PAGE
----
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Functional Blood Chemistry Manual

Uric Acid

Marker Name: Uric acid


Laboratory reference range: 3.7–8.6 mg/dL

Functional reference range:

Male: 3.7–6 mg/dL

Female: 3.2–5.5 mg/dL


Uric acid is the end product of purine metabolism, where it serves as a relatively soluble molecule for the excretion of purine molecules in urine. Negligible amounts of uric acid are consumed in the diet; however, consumption of uric acid precursors in the form of purine molecules is substantial.1 Uric acid may also function as an antioxidant and free radical scavenger.2 Historically, uric acid was viewed as a relatively innocuous waste product that only contributed to human disease if the molecule precipitated as uric acid crystals, as seen in gout and urolithiasis. More recently, however, uric acid is believed to contribute to inflammation and oxidative stress.3

Healthy adult men have a total uric acid pool of around 1.2 g, which is about twice the amount that adult women have.4 This is presumably due to increased clearance, reduced reabsorption, and a greater number of active renal urate transporters in women versus men. Approximately 60 percent of the total uric acid pool is replaced each day through production and elimination under steady-state conditions.4

Most uric acid is produced in the liver from the metabolism of consumed purines, or, to a lesser extent, of purines synthesized by the body. The purine bases guanine and hypoxanthine are metabolized to xanthine, which is, in turn, irreversibly oxidized to uric acid by the xanthine oxidase enzyme. Non-liver tissues produce negligible amounts of uric acid via nonspecific metabolic enzymes.4 Two-thirds of uric acid is eliminated from the body through the urine, while the remaining one-third is expelled in the gastrointestinal tract.5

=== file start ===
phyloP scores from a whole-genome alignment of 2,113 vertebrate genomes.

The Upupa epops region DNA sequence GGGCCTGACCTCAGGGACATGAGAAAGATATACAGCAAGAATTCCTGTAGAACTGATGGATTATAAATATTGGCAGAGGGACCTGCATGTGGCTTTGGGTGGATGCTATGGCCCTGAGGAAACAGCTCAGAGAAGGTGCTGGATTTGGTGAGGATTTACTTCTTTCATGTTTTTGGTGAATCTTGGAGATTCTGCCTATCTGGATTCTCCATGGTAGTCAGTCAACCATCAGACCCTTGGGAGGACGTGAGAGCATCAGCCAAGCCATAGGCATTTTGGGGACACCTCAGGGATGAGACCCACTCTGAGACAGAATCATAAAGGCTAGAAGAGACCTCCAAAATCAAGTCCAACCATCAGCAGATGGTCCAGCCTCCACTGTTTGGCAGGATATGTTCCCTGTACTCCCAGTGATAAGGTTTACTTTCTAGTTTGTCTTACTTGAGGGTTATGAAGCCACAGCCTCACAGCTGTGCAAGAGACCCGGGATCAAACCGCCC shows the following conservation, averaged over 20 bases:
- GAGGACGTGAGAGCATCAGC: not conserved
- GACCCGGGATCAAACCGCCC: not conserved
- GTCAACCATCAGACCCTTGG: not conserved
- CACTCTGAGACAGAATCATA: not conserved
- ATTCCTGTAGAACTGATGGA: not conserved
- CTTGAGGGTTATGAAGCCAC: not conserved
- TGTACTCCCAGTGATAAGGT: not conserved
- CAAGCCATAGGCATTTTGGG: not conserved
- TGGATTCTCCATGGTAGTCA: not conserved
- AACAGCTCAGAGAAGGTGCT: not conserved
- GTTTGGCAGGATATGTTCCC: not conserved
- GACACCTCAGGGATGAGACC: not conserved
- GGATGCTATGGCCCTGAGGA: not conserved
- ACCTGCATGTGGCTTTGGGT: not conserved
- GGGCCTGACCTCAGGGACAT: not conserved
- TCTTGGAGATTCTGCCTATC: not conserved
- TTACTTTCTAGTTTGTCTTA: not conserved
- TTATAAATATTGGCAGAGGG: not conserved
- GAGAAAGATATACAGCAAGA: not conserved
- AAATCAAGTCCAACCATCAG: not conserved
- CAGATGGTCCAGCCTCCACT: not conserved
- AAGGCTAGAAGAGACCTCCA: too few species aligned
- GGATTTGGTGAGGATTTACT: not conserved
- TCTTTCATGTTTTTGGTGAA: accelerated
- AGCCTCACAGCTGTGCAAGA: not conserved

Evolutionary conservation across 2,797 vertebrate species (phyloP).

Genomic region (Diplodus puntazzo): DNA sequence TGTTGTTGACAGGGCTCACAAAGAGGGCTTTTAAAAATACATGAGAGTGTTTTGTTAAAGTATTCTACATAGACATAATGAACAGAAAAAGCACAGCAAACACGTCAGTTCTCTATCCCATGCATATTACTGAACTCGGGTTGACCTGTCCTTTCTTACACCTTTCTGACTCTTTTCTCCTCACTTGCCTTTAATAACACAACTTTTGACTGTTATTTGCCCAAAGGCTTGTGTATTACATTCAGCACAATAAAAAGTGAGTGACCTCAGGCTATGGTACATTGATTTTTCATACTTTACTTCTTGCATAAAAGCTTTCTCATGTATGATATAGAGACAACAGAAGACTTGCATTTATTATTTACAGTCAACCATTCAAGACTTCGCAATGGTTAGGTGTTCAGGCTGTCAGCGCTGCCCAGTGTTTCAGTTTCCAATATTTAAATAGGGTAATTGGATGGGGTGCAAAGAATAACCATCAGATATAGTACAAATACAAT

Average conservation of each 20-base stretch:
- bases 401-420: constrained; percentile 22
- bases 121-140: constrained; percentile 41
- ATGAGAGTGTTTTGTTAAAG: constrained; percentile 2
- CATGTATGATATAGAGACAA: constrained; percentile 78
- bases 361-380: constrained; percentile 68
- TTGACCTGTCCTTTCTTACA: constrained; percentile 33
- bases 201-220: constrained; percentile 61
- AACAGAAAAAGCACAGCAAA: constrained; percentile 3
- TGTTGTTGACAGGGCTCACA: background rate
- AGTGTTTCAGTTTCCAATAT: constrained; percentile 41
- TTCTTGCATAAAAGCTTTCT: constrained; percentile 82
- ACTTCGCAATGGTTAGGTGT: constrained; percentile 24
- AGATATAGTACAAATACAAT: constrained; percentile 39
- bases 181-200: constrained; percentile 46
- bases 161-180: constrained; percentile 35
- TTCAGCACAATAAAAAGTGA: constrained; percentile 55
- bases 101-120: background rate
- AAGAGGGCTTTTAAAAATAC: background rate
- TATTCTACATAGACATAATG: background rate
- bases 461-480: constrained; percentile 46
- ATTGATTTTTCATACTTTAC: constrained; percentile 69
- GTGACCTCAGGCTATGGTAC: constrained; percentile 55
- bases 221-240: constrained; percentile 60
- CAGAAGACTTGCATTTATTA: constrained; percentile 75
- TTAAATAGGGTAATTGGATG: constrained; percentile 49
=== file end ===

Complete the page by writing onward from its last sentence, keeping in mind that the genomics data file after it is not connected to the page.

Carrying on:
Uric acid may be measured in blood or urine. An elevated uric acid level in the blood is called hyperuricemia, while an elevated uric acid level in the urine is called hyperuricosuria. In most cases, uric acid levels in blood will mirror urinary uric acid levels. However, if a person has decreased renal excretion of uric acid, this could cause abnormally high uric acid levels in the blood and abnormally low uric acid levels in the urine. Normally, uric acid levels in the blood are assumed to reflect total body levels of uric acid. Nonetheless, patients with deposits of uric acid crystals and tophi within joints may have more total body uric acid than is reflected in blood samples.

While there is a clear association between blood uric acid levels and the risk of gout, not all patients with elevated blood uric acid levels will develop gout or uric acid crystal deposits.6,7 Conversely, some patients with gout may not have consistently elevated levels of uric acid in the blood.8